W3C home > Mailing lists > Public > public-linked-json@w3.org > July 2013

RE: JSON-LD Telecon Minutes for 2013-07-02

From: Markus Lanthaler <markus.lanthaler@gmx.net>
Date: Wed, 3 Jul 2013 11:19:16 +0200
To: "'Linked JSON'" <public-linked-json@w3.org>, "'RDF WG'" <public-rdf-wg@w3.org>
Cc: "'Robert Sanderson'" <azaroth42@gmail.com>
Message-ID: <00fd01ce77ce$65ea8640$31bf92c0$@lanthaler@gmx.net>
CC'ing Robert Sanderson from the Open Annotation CG who brough this up.


On Wednesday, July 03, 2013 8:30 AM, Pat Hayes wrote:
> >>> 1. Assigning Properties to Lists 2. GSoC update 3. JSON-LD / RDF
> >>> Alignment 4. Lists in the JSON and RDF data models 5. Default
> >>> interpretation of JSON arrays Resolutions: 1. Create an issue in
> >>> the RDF WG to formalize a way to express lists that need to be
> >>> identified with a URL and annotated using properties.
> >>
> >> If I understand this correctly, this can be done in RDF already. For
> >> example, the list [ x:a, x:b, 27 ] identified by the URI ex:thisList
> >> and possessing the property x:prop with value x:value is described by
> >> this RDF:
> >>
> >> ex:thisList rdf:type rdf:List . ex:thisList rdf:first x:a .
> >> ex:thisLIst rdf:rest _:1 . _:1 rdf:first x:b . _:1 rdf:rest _:2 . _:2
> >> rdf:first "27"^^xsd:number . _:2 rdf:rest rdf:nil . ex:thisLIst
> >> x:prop x:value .
> >
> > If I have understood the issue properly, the reason
> > for raising this issue in the RDF working group is that this is not
> > necessarily an advisable usage pattern for the RDF list vocabulary,
> because such a list cannot be serialized using Turtle's list syntax:
> (x:a x:b 27).
> 
> Yes, you are right, and I confess I had never noticed this limitation
> of Turtle previously. OK, let me change the RDF to the following,
> keeping the list bnodes but using owl:sameAs. (You can of course use
> some other property indicating equality if y'all prefer.):
> 
> ex:thisLIst rdf:type rdf:List .
> ex:thisLIst x:prop x:value .
> ex:thisList owl:sameAs _:3 .
> _:3 rdf:first x:a .
> _:3 rdf:rest _:1 .
> _:1 rdf:rest _:2 .
> _:2 rdf:first "27"^^xsd:number .
> _:2 rdf:rest rdf:nil .
> 
> Or, in Turtle:
> 
> ex:thisList rdf:type rdf:List ;
>       x:prop x:value ;
>       owl:sameAs (x:a , x:b, 27 ) .
> 
> and you could probably omit the first triple, or even introduce your
> own category of JSON-lists and say it is one of those, instead, if that
> would help with triggering appropriate translations into other formats
> (or to distinguish these from eg RDF lists used to encode OWL syntax.)

Of course there are a number of ways to express this, both in Turtle and in
JSON-LD. Robert asked us to add a syntactic shortcut in JSON-LD to simplify
it. This would complicate the JSON-LD algorithms quite a bit and so we
looked for alternatives. The, in our opinion, cleanest approach would be to
introduce an intermediary node which references the list, something like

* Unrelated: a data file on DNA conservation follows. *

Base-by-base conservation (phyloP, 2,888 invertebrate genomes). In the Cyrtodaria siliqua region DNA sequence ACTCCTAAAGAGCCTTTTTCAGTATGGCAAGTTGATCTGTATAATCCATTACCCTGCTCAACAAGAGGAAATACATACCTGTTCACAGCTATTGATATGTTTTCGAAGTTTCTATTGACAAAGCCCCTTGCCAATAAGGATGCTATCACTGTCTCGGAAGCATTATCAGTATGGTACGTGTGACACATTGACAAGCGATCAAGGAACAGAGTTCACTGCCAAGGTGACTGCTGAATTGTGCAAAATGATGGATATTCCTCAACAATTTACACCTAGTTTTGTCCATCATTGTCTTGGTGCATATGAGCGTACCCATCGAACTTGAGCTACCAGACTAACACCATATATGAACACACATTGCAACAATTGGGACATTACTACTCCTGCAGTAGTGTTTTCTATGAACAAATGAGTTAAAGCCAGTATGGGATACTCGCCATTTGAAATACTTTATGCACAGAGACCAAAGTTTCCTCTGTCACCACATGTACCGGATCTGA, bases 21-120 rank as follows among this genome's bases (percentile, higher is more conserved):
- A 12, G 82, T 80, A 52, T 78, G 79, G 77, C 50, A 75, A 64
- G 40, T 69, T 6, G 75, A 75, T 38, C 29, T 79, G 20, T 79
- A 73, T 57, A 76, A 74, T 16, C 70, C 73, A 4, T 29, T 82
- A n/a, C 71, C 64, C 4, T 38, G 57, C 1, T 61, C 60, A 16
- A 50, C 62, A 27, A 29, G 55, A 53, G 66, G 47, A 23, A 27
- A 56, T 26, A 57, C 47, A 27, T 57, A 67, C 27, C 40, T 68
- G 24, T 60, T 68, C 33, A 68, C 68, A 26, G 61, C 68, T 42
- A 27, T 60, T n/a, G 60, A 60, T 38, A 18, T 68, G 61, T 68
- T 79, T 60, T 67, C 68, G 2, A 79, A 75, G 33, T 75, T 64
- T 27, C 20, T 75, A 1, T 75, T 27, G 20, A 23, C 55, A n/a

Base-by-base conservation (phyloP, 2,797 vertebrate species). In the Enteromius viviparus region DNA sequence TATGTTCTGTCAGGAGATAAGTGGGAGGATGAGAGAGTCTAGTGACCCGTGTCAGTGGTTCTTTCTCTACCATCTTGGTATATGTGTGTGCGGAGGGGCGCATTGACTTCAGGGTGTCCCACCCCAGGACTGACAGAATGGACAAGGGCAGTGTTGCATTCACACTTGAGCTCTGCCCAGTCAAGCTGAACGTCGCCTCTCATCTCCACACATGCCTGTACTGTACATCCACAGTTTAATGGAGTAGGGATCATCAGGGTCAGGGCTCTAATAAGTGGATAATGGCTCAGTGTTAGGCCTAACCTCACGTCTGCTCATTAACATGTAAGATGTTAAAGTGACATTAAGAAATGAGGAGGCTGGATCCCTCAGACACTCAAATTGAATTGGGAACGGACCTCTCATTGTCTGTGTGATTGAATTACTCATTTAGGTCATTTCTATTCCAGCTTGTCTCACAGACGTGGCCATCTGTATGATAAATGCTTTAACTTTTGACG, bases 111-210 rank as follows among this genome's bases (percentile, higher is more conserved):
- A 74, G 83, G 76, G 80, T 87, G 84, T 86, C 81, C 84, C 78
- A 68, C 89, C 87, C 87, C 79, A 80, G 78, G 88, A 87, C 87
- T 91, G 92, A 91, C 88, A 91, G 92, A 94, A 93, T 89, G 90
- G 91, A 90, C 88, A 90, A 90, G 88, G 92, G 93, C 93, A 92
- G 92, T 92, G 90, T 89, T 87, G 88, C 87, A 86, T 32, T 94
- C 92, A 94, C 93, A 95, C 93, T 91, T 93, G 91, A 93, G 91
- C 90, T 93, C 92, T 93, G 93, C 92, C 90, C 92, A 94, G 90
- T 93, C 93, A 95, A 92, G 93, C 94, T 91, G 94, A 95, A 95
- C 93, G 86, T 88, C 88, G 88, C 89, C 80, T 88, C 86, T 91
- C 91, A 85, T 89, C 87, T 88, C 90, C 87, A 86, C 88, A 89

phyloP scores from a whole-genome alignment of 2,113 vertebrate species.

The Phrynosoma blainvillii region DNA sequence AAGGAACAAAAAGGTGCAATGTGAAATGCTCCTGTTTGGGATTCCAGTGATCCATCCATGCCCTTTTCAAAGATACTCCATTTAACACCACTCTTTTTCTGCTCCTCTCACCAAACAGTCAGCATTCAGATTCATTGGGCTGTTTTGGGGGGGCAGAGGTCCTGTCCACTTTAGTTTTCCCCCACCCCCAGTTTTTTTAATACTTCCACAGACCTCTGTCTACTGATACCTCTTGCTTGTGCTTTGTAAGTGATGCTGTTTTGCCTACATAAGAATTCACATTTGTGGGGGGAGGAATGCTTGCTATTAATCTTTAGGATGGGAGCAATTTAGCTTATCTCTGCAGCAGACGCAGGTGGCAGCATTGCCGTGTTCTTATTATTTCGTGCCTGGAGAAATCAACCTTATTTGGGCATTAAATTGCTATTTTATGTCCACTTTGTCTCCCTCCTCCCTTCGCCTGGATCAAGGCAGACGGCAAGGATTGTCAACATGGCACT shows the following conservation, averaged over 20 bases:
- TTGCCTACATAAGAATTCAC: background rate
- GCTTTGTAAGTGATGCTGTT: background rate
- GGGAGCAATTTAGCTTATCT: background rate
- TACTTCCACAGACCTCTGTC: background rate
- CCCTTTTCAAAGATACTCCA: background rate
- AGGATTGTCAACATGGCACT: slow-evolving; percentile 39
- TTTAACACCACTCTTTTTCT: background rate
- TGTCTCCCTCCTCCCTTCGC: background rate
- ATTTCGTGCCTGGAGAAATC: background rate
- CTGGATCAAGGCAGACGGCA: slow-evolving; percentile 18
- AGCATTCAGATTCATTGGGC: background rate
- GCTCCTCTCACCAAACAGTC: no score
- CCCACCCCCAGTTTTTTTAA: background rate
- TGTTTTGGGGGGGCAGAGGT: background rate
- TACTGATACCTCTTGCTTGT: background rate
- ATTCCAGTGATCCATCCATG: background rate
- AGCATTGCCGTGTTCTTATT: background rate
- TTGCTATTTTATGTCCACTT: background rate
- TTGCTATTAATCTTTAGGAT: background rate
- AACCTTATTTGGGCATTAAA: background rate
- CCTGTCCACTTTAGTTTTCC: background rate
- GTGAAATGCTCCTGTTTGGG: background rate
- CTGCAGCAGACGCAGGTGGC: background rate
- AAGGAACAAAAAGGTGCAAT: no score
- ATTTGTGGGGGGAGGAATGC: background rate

ex:intnode x:prop x:value ;
               rdf:listItems (x:a, x:b, 27) .

We discussed using rdf:value for this, but Robert felt that something with
concreter semantics would be preferable. That's the reason why we wanted to
bring this up in the RDF WG instead of discussing it in the JSON-LD CG.

Robert, perhaps you can briefly describe your use case to the RDF WG? (using
public-rdf-comments@w3.org)


> >  It falls into a  similar category as other uncommon uses of the RDF
> List vocabulary:...
> 
> ...no, it doesn't. See remark below.
> 
> Pat
> 
> > other uncommon uses of the RDF List vocabulary:
> > http://www.w3.org/TR/rdf-schema/#ch_collectionvocab
> > [[
> > Note: RDFS does not require that there be only one first element of a
> list-like structure, or even that a list-like structure have a first
> element.
> > ]]
> >
> > While not prohibited by RDF, such uncommon uses of the RDF list
> vocabulary are certainly seen by some as being somewhat anti-social.
> Thus, the question is whether such uses should be *encouraged*.


[...]
> >>> Lindström:  Right, the main argument when we had the issue, even
> >>> though it's in the Primer that says there is nothing preventing
> >>> lists from being described, multiple start properties, etc. None of
> >>> the core syntaxes allow it, it's not intended to be used like that.
> >>> [scribe assist by Manu Sporny] Niklas Lindström:  They're supposed
> >>> to be used as syntactic constructs.... model-wise, they're not
> >>> really a part of RDF.
> 
> That is not correct. Collections were intended to be an integral part
> of RDF. They were used by OWL as a syntactic device for encoding OWL
> syntax in RDF, making them unavailable inside OWL, but that is an
> OWL/RDF issue. (IMO, with hindsight, this was a serious mistake in
> designing the OWL/RDF layering. But I was there at the time and didn't
> see the danger myself, so mia culpa.)


--
Markus Lanthaler
@markuslanthaler
Received on Wednesday, 3 July 2013 09:19:53 UTC

This archive was generated by hypermail 2.4.0 : Friday, 17 January 2020 16:18:38 UTC